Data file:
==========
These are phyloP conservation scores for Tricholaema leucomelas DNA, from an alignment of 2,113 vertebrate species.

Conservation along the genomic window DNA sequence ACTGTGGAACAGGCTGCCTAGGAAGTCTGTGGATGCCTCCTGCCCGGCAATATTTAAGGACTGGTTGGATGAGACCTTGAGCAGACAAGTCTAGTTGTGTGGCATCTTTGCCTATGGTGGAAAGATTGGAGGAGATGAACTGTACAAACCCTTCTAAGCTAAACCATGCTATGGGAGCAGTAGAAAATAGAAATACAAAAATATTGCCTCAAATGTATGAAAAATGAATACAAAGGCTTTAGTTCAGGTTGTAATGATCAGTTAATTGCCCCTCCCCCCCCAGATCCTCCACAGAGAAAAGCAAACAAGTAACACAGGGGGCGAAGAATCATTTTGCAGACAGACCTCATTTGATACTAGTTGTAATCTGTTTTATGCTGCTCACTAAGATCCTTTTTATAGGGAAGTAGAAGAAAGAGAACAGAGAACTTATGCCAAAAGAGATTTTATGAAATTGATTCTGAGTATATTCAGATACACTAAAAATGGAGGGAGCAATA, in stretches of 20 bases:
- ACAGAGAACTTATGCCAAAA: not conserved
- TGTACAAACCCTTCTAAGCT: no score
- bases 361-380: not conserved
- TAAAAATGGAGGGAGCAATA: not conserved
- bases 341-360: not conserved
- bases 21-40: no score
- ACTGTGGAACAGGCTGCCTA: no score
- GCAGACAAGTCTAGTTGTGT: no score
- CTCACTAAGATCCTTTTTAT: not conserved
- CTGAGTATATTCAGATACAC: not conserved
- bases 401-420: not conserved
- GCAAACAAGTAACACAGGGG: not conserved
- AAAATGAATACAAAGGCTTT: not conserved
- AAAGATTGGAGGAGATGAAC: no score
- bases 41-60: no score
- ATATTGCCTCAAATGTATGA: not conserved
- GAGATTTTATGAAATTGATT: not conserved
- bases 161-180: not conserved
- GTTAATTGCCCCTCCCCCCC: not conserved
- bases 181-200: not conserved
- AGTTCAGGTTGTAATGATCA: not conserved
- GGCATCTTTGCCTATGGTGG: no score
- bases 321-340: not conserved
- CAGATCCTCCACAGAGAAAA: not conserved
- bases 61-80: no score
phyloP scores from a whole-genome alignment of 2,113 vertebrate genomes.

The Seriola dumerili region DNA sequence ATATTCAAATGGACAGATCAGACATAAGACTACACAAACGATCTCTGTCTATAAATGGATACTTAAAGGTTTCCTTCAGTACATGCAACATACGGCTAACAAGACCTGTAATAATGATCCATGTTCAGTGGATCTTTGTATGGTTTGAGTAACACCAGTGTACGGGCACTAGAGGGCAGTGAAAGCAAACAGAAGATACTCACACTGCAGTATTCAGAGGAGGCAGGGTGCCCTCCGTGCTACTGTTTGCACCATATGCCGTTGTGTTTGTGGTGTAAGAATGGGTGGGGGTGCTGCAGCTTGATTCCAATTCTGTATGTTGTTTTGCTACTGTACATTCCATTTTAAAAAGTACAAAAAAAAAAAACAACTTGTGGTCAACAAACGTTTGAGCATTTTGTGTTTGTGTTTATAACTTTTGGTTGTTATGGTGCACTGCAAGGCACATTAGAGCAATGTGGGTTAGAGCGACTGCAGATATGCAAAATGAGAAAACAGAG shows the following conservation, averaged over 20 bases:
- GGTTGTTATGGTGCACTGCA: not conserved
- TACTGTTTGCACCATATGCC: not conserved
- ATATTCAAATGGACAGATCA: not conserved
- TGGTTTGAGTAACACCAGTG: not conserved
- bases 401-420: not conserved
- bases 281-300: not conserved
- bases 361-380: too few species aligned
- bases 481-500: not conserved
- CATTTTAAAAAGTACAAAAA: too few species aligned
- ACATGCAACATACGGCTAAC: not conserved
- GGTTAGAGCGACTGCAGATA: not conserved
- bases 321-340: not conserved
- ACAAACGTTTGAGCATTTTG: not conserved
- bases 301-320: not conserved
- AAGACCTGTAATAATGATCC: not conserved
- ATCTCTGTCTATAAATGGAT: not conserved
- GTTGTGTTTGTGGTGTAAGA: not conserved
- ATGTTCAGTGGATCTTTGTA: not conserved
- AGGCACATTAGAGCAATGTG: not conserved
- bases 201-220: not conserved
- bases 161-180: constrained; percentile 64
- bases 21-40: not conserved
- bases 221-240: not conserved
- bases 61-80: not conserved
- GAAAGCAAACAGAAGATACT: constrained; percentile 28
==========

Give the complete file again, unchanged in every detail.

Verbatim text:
These are phyloP conservation scores for Tricholaema leucomelas DNA, from an alignment of 2,113 vertebrate species.

Conservation along the genomic window DNA sequence ACTGTGGAACAGGCTGCCTAGGAAGTCTGTGGATGCCTCCTGCCCGGCAATATTTAAGGACTGGTTGGATGAGACCTTGAGCAGACAAGTCTAGTTGTGTGGCATCTTTGCCTATGGTGGAAAGATTGGAGGAGATGAACTGTACAAACCCTTCTAAGCTAAACCATGCTATGGGAGCAGTAGAAAATAGAAATACAAAAATATTGCCTCAAATGTATGAAAAATGAATACAAAGGCTTTAGTTCAGGTTGTAATGATCAGTTAATTGCCCCTCCCCCCCCAGATCCTCCACAGAGAAAAGCAAACAAGTAACACAGGGGGCGAAGAATCATTTTGCAGACAGACCTCATTTGATACTAGTTGTAATCTGTTTTATGCTGCTCACTAAGATCCTTTTTATAGGGAAGTAGAAGAAAGAGAACAGAGAACTTATGCCAAAAGAGATTTTATGAAATTGATTCTGAGTATATTCAGATACACTAAAAATGGAGGGAGCAATA, in stretches of 20 bases:
- ACAGAGAACTTATGCCAAAA: not conserved
- TGTACAAACCCTTCTAAGCT: no score
- bases 361-380: not conserved
- TAAAAATGGAGGGAGCAATA: not conserved
- bases 341-360: not conserved
- bases 21-40: no score
- ACTGTGGAACAGGCTGCCTA: no score
- GCAGACAAGTCTAGTTGTGT: no score
- CTCACTAAGATCCTTTTTAT: not conserved
- CTGAGTATATTCAGATACAC: not conserved
- bases 401-420: not conserved
- GCAAACAAGTAACACAGGGG: not conserved
- AAAATGAATACAAAGGCTTT: not conserved
- AAAGATTGGAGGAGATGAAC: no score
- bases 41-60: no score
- ATATTGCCTCAAATGTATGA: not conserved
- GAGATTTTATGAAATTGATT: not conserved
- bases 161-180: not conserved
- GTTAATTGCCCCTCCCCCCC: not conserved
- bases 181-200: not conserved
- AGTTCAGGTTGTAATGATCA: not conserved
- GGCATCTTTGCCTATGGTGG: no score
- bases 321-340: not conserved
- CAGATCCTCCACAGAGAAAA: not conserved
- bases 61-80: no score
phyloP scores from a whole-genome alignment of 2,113 vertebrate genomes.

The Seriola dumerili region DNA sequence ATATTCAAATGGACAGATCAGACATAAGACTACACAAACGATCTCTGTCTATAAATGGATACTTAAAGGTTTCCTTCAGTACATGCAACATACGGCTAACAAGACCTGTAATAATGATCCATGTTCAGTGGATCTTTGTATGGTTTGAGTAACACCAGTGTACGGGCACTAGAGGGCAGTGAAAGCAAACAGAAGATACTCACACTGCAGTATTCAGAGGAGGCAGGGTGCCCTCCGTGCTACTGTTTGCACCATATGCCGTTGTGTTTGTGGTGTAAGAATGGGTGGGGGTGCTGCAGCTTGATTCCAATTCTGTATGTTGTTTTGCTACTGTACATTCCATTTTAAAAAGTACAAAAAAAAAAAACAACTTGTGGTCAACAAACGTTTGAGCATTTTGTGTTTGTGTTTATAACTTTTGGTTGTTATGGTGCACTGCAAGGCACATTAGAGCAATGTGGGTTAGAGCGACTGCAGATATGCAAAATGAGAAAACAGAG shows the following conservation, averaged over 20 bases:
- GGTTGTTATGGTGCACTGCA: not conserved
- TACTGTTTGCACCATATGCC: not conserved
- ATATTCAAATGGACAGATCA: not conserved
- TGGTTTGAGTAACACCAGTG: not conserved
- bases 401-420: not conserved
- bases 281-300: not conserved
- bases 361-380: too few species aligned
- bases 481-500: not conserved
- CATTTTAAAAAGTACAAAAA: too few species aligned
- ACATGCAACATACGGCTAAC: not conserved
- GGTTAGAGCGACTGCAGATA: not conserved
- bases 321-340: not conserved
- ACAAACGTTTGAGCATTTTG: not conserved
- bases 301-320: not conserved
- AAGACCTGTAATAATGATCC: not conserved
- ATCTCTGTCTATAAATGGAT: not conserved
- GTTGTGTTTGTGGTGTAAGA: not conserved
- ATGTTCAGTGGATCTTTGTA: not conserved
- AGGCACATTAGAGCAATGTG: not conserved
- bases 201-220: not conserved
- bases 161-180: constrained; percentile 64
- bases 21-40: not conserved
- bases 221-240: not conserved
- bases 61-80: not conserved
- GAAAGCAAACAGAAGATACT: constrained; percentile 28